Has French Equity any merit? It passed for a way to create jobs when Keynes actually urged waste as a route to full employment. Those ideas are now dormant, but we still do not understand the problem. If we had to fire teachers or policemen each time a city extended utilities to a campaign donor's raw acres, we would better sense the true cost of public works for private profit.  ... read the whole article

TRED (Committee on Taxation, Resources and Economic Development): TRED 6: Government Spending & Land Values: Public Money & Private Gain
Billions of tax dollars are spent annually on government subsidy programs which are designed to help certain groups, areas, and industries, and contribute to the general welfare. Despite the good intentions of legislators, however, analysts point to evidence that the programs are not only burdensome for the taxpayer but often fail to do their intended jobs. Critics find that major benefits go not to those whom the programs are designed to help, but to others who can "capitalize" on them.

One major feature of the subsidy benefit pattern -- unintended but predictable -- is the capitalization of land values. The value of land will increase when the benefits, chiefly money income, are enhanced by government subsidization. When the land is sold, the benefit of a subsidy which seems likely to continue will be captured by the seller. Thereafter, tax funds that continue to subsidize a program will not fully benefit those for whom they were presumably intended, but the seller will have made a capital gain.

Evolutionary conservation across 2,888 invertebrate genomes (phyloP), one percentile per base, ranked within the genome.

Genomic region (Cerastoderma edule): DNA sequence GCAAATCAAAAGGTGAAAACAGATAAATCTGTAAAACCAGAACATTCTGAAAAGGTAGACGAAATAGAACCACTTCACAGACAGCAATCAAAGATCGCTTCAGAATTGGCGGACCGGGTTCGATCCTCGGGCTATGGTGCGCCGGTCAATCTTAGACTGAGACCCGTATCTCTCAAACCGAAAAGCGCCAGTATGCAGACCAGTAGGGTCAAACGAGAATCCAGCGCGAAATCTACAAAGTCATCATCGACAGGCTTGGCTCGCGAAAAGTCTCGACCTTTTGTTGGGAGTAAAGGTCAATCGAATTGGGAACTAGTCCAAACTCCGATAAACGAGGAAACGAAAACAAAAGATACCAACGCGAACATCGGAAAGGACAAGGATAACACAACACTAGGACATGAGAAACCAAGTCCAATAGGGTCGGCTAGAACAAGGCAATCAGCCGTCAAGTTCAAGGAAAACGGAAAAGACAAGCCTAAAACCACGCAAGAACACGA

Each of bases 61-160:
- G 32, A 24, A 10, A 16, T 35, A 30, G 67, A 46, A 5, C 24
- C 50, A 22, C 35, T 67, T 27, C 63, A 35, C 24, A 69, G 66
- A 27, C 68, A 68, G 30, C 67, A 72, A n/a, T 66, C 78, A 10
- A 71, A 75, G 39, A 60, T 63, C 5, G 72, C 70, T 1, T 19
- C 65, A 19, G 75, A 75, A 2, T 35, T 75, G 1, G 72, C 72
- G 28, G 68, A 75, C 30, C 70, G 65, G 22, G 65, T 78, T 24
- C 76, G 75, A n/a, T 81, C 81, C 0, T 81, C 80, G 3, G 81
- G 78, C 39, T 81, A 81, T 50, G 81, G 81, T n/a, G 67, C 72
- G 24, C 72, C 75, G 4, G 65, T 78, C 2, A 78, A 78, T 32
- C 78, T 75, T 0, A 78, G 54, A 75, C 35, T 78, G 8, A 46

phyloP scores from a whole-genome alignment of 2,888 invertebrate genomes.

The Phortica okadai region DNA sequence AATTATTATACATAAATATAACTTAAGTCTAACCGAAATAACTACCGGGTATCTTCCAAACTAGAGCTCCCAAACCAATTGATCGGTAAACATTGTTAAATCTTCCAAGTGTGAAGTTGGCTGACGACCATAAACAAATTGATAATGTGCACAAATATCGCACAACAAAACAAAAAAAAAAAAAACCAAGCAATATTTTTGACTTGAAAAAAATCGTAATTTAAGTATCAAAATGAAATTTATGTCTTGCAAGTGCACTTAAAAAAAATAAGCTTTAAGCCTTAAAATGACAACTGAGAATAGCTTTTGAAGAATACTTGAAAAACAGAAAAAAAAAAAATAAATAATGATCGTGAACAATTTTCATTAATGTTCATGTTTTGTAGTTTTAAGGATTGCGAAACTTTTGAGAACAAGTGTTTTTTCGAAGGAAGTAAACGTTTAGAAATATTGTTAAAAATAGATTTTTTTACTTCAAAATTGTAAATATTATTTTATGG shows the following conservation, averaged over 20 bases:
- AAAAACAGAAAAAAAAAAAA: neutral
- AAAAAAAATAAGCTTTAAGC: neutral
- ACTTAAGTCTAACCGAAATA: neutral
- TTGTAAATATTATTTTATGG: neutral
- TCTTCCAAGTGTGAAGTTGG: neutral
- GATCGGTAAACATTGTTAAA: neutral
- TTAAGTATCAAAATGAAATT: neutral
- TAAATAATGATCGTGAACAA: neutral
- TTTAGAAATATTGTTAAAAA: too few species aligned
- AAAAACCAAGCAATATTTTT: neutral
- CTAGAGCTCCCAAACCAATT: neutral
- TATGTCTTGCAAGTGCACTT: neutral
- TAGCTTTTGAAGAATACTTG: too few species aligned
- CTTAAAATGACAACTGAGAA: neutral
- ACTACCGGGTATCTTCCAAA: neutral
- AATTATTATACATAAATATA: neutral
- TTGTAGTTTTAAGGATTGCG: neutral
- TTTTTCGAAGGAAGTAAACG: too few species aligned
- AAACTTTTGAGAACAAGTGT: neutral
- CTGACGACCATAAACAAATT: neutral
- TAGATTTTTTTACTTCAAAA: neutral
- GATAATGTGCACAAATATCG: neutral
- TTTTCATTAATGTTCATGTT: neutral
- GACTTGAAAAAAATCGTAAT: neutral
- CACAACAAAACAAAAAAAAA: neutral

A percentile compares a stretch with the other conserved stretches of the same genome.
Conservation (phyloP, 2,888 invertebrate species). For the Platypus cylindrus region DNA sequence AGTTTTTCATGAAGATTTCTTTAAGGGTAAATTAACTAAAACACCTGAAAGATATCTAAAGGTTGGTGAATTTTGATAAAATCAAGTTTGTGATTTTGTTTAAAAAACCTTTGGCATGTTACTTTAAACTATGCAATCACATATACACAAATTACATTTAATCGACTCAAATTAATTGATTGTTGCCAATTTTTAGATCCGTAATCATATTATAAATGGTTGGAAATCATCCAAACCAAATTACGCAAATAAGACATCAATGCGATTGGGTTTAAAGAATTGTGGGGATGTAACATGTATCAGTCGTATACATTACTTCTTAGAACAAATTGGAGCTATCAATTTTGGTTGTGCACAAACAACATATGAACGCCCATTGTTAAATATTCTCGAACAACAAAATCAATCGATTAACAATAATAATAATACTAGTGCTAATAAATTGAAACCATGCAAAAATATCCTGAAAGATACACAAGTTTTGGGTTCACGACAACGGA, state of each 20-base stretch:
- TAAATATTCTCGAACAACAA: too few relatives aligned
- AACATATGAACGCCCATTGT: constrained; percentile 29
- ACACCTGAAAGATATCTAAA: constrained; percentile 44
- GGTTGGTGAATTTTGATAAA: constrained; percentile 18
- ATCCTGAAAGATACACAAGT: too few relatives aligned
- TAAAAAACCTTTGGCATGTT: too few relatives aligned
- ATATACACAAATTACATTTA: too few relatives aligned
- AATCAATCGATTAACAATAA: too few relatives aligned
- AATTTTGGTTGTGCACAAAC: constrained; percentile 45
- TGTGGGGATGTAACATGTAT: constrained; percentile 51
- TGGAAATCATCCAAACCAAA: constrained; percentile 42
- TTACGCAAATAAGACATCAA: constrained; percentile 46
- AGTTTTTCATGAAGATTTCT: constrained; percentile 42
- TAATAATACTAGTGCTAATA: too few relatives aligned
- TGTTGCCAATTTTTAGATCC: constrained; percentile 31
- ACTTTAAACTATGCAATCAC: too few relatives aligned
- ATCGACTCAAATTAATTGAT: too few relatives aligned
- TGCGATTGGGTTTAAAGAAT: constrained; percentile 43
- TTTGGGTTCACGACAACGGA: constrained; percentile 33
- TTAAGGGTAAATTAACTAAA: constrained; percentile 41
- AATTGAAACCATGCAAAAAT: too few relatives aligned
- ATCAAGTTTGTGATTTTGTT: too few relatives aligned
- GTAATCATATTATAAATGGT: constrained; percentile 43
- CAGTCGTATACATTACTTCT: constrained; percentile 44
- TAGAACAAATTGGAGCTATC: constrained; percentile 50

A classicc example can be drawn from the experience of federal farm programs. Taxpayers and consumers have been spending billions annual to aid some farmers. In practice, of course, these programs have often -- and intentionally -- reduced farm output and raised consumer prices. The consumer-taxpayer is thus dealth a double blow, in effect subsidizing an increase in his own food prices. Yet the operating farmer, burdened with a higher land price, fails to get the full benefits of the programs established for his welfare.

In farm programs, as in some other subsidy programs, the expected annual benefits are capitalized into higher land prices. Then, after land prices have gone up to reflect these benefits, the annual payments to farm operators in effect support the higher land prices. In effect, the seller of land realizes the benefits of government subsidy into perpetuity. A somewhat similar pattern is to be expected in other public spending programs, including those concerned with urban renewal, where benefits are localized. The pattern shows that farm programs do not raise wages of low-paid farm labor, that urban projects do not rid cities of slums, and that the taxpayer-consumer bears the burden of both.